Without the significant labor to cultivate the land Europeans claimed to have “discovered,” it would have been for naught. The notion of Europeans or Native Americans working the land was not seriously considered. It was the enslaved Africans who were put to work to grow the abundant land into livable housing, farms and other businesses.
1. The Enslaved Were an ‘Investment’
To get an idea of how valued and valuable to the economy the enslaved were, each one represented as much as $130,000 in today’s prices when the South seceded from the Union. Significantly, this was two times as much from 14 years before — a true measure of the impact of the enslaved and the increased demand in the marketplace. According to economists, this alone would crystalize how “investing” in an enslaved person was a money-maker that drove business.
2. Slave Traders Amassed a Fortune Off Black Bodies
According to a BBC report, between 1761 and 1808, British traders hauled across the Atlantic 1,428,000 African captives and pocketed $94.4 million – perhaps $10 billion in today’s money – from slave sales.
3. Cotton Drove U.S. Economic Growth
According to the Gilder Lehrman Institute of American History, cotton provided over half of all U.S. export earnings. By 1840, the South grew 60 percent of the world’s cotton and provided some 70 percent of the cotton used by the British textile industry. Thus, according to the institute, slavery paid for a substantial share of the capital, iron and manufactured goods that laid the basis for American economic growth.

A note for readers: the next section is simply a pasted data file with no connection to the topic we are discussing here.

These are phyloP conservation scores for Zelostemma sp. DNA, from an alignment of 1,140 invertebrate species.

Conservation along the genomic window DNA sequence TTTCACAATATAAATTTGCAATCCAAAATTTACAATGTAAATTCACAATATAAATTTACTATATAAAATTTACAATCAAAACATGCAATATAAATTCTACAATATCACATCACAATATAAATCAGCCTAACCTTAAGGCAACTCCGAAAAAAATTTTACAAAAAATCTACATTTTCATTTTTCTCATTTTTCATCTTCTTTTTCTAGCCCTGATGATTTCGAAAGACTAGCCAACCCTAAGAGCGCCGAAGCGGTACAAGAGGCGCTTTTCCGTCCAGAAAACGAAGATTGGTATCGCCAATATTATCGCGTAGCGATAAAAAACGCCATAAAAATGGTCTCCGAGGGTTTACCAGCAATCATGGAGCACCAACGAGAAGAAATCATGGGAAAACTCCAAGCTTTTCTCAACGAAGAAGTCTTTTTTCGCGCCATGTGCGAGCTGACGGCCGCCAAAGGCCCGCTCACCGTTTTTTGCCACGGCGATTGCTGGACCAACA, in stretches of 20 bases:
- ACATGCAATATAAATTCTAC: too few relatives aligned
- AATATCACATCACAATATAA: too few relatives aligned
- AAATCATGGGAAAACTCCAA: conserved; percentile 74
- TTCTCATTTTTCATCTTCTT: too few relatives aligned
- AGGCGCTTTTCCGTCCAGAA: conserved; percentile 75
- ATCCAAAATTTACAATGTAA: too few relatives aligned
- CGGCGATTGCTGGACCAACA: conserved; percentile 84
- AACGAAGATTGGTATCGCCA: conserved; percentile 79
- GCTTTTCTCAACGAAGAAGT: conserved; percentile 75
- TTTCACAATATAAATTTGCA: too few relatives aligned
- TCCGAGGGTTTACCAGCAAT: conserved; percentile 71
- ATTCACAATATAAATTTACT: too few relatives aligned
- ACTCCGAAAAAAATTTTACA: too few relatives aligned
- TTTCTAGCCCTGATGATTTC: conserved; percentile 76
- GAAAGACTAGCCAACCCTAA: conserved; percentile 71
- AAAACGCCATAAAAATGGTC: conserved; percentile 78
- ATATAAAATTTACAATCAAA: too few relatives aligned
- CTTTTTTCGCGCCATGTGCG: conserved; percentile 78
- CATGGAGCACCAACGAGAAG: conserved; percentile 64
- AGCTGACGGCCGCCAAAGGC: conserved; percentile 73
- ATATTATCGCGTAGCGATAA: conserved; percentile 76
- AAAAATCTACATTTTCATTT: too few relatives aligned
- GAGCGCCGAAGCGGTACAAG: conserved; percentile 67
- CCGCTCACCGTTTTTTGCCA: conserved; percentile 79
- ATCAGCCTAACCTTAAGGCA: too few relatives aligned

4. Enslaved Africans Represented a Significant Amount of Wealth in the Southern U.S.
When Abraham Lincoln signed the Emancipation Proclamation — which freed enslaved Africans only in the rebellious states and territories of the U.S. — approximately $10 trillion in today’s money was eliminated from the American economy with a stroke of his pen, according to MeasuringWorth.com. The so-called three-fifths compromise in the U.S. Constitution allowed the Southern states to count enslaved people as three-fifths of a person for the purpose of calculating states’ representation in the U.S. Congress. And so, the balance of power between slaveholding and non-slaveholding states turned, in part, on the three-fifths presence of enslaved Africans in the census. Slaveholders were taxed on the same three-fifths principle. Taxes paid on the enslaved supported the national treasury. So, the slavery system in the United States was a national system that touched the very core of its economic and political life.
5. City Work
Enslaved Africans also worked in urban areas, helping build them up. About 10 percent of the enslaved African population in the United States lived in cities like Charleston, South Carolina; Richmond, Virginia; Savannah, Georgia; Mobile, Alabama; New York; Philadelphia and New Orleans. All had sizable enslaved populations. In the Southern cities, they totaled approximately a third of the population, meaning they had the numbers to produce lots of work.
6. Value Based on Skills